Wednesday, September 27, 2006

Porous clay


This is an interesting discovery unintended. I put all the new pots in a big stainless steel cooking pot and boil with tap water, medium high on an electric stove. After 20 minutes or so, I check on the pots and discover how much it differs from clay to clay.

It's quite visible that both of the zisha pots have more bubbles, particularly the 5 o'clock cherry blossom zisha pot , many large bubbles. The center zhisha pot has large number of smaller bubbles, meaning clay is more compact. 2 o'clock Zhuni pot also has quite a few bubbles in medium size, most likely due to the grainy mixture of clay. The rest of the zhuni pots have few bubbles cling to the side, that shows the clay is less porous, less breathing through. 3 zhuni pots from 7 to 10 o'clock are made of the same clay, same person, very thin wall, extremely light weight, good craftsmanship, but clay quality is not good. I seasoned 2 of them previously and the tea still tasted alkaline, detergent, tea soup feels too smooth, soapy, not pleasant. Maybe I am not seasoning it right. Any suggestions?

4 comments:

Jérôme D said...

Imen,

As we discussed a few days ago, I use a "softer" method, which consists in rincing the pot alternately with cold/boiling water (not too hot at first time, if the pot is new) until the earthly / mineral smell disappears.

As you say, it's enough for good teapots, which are ok after a few rince, but not for lowest qualities. There are some cheap teapots I'm keeping for decoration only, these one will probably never loose their bad smell.

I used the method you describe when I began but heard it could damage the teapots.
Plus, seeing your photograph I wonder if it's good to mix different clays. I would be affraid the good ones would get the bad ones' taste.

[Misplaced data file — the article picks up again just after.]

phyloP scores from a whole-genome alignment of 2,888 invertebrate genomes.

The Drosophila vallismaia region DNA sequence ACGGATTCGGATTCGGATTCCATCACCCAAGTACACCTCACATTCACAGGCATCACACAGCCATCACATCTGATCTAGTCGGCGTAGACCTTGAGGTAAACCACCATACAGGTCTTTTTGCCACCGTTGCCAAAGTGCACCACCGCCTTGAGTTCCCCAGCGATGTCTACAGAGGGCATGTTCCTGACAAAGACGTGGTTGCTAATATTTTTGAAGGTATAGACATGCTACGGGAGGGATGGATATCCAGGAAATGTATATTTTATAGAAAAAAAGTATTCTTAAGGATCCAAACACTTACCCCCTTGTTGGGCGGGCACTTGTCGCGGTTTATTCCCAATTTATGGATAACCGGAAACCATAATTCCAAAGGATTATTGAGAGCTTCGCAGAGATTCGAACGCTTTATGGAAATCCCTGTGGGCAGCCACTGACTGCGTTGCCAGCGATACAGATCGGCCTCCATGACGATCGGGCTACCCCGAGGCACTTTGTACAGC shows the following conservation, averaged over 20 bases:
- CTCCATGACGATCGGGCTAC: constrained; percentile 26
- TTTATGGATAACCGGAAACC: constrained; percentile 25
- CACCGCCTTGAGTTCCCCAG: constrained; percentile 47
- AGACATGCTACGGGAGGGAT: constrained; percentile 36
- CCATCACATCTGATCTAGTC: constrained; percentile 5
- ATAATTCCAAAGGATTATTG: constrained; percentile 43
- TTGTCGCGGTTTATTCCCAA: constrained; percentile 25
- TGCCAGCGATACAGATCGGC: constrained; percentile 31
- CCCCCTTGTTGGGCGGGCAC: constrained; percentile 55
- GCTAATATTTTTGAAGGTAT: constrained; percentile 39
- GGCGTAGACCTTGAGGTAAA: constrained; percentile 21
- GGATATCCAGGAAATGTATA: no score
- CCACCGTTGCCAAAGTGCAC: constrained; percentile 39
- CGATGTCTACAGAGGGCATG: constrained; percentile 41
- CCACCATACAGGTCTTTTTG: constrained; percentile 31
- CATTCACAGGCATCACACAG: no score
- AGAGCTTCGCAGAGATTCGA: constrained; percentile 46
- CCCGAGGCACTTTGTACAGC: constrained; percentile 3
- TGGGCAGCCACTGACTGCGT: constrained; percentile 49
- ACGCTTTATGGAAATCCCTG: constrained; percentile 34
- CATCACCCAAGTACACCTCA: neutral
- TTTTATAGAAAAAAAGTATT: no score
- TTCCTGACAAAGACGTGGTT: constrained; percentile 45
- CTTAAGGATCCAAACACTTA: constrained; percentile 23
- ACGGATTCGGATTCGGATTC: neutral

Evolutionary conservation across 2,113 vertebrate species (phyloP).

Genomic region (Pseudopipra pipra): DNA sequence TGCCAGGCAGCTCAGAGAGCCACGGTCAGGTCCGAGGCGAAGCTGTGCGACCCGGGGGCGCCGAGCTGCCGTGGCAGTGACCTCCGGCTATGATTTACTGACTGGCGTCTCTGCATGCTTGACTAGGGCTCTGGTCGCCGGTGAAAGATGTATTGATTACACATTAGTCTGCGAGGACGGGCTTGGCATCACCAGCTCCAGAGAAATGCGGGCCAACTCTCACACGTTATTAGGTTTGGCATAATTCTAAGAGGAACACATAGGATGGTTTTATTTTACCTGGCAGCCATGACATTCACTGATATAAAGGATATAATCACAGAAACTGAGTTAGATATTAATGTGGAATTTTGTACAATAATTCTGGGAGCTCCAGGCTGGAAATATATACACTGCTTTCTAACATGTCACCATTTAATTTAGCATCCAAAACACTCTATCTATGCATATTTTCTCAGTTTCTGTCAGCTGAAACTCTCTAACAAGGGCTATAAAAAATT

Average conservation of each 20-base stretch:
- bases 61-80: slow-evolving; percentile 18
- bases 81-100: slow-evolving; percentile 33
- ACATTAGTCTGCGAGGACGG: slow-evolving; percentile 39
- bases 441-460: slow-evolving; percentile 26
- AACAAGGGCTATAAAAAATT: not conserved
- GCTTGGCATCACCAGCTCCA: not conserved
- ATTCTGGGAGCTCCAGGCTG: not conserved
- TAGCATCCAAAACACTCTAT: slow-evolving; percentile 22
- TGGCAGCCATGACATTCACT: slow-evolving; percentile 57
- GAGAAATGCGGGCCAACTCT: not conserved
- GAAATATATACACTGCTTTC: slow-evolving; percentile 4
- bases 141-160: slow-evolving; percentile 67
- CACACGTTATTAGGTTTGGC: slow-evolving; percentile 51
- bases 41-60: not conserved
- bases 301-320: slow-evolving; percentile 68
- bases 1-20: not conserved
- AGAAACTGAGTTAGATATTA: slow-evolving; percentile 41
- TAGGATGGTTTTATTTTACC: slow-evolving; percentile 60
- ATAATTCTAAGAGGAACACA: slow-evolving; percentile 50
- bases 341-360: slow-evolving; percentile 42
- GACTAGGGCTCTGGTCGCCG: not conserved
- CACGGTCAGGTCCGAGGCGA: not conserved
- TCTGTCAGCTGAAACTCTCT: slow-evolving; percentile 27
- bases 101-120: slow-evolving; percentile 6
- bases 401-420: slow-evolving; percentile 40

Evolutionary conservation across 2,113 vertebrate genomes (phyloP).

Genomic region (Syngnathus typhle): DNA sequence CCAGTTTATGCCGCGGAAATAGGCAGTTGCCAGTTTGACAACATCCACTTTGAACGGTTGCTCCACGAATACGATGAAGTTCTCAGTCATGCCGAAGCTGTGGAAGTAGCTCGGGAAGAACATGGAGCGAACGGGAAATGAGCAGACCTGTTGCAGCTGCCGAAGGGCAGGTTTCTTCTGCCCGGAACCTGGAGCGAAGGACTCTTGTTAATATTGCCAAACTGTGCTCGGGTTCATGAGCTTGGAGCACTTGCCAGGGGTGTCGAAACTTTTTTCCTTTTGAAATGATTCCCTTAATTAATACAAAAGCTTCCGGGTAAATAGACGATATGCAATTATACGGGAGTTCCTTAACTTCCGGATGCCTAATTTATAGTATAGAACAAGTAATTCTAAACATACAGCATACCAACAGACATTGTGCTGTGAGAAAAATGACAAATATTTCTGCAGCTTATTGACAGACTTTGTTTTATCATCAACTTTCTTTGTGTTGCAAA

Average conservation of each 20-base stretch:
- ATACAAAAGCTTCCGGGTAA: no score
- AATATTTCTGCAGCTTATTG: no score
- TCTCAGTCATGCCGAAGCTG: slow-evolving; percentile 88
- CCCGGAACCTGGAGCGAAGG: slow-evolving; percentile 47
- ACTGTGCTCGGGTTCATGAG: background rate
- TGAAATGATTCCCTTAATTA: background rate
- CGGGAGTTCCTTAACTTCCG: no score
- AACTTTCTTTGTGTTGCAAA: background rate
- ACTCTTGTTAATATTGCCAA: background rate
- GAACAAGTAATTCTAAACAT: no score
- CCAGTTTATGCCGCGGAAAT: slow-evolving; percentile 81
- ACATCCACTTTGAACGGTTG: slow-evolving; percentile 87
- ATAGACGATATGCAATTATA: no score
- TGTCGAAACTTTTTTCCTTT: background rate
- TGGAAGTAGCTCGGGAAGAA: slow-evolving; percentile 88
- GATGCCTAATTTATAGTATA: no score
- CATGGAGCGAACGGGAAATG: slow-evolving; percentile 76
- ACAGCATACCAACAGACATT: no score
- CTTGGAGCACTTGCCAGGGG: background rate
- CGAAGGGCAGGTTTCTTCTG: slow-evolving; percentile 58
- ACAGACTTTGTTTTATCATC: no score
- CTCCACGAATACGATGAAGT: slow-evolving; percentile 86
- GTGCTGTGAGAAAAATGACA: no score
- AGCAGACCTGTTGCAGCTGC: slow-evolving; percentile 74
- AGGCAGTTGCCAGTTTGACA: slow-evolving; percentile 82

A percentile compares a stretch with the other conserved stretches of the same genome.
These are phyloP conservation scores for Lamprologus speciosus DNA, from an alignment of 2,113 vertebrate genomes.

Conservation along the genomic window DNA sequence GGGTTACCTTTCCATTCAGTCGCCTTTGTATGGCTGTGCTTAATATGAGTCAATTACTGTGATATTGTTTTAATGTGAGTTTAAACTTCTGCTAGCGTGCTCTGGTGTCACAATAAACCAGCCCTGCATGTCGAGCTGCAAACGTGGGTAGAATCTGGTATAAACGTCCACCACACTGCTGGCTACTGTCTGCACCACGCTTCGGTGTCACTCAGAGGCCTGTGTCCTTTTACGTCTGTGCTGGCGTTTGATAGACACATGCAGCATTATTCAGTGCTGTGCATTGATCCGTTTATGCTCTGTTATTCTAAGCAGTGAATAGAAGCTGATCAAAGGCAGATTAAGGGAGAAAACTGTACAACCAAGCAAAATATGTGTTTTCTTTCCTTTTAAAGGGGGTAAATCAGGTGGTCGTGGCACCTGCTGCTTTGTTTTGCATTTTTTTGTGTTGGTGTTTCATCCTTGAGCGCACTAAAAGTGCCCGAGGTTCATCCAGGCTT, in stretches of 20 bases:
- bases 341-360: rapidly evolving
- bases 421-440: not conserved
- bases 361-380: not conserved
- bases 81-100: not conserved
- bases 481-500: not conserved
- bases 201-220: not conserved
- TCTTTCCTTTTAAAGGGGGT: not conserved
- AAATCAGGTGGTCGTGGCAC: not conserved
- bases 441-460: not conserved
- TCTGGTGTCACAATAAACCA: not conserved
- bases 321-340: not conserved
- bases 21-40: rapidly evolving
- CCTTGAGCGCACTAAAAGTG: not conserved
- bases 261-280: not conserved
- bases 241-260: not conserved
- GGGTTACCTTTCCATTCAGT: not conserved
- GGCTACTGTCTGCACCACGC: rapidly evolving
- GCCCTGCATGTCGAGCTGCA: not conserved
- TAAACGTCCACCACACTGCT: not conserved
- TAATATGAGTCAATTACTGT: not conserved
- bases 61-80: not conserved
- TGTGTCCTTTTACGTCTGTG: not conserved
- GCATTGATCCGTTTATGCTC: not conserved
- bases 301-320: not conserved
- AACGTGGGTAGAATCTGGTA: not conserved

What I would do with this is rincing each pot individually and check which ones are ok and which ones need a little more care.

Imen said...

Jerome,

You might be right about mixing clay can transfer the smell. All of these pots are of lower grade. The most expensive is $25. I am wondering how well they will come out.

In what way will this method damage the teapots? I sure would like to find out before I do any more damages. As for now, they are sitting in an ooglong bath tub and soaking, in cool temperature after I brought it to boil.

Thanks for the advise!

Jérôme D said...

Imen,

Hope I translate it right, here's what I heard to be dangerous :

The ones who boil teapots this way here say they "open" it. The heated air bubbles in the clay get out "opening" pores by the pression.
Fore some people this is good and prepares the pot to enhance and memorize the tea you brew, others say these pores should remain closed for the clay to act as expected.

Anyway the pots I had seasonned that way are useable and I don't know if I would notice the difference. I would never do this again for good quality teapots, but maybe it's sometimes the only solution for cheaper ones.

Imen said...

Jerome,

I would think these pores are not closed to begin with. Boiling it forces the water run through the pores and take out the smell. As if you brew tea without boiling in water first, the smell will come out to the tea slowly.

It seems to work quite well with the more porous clay. But it's not obvious for the more compact zhuni. They still have a hint of metallic smell.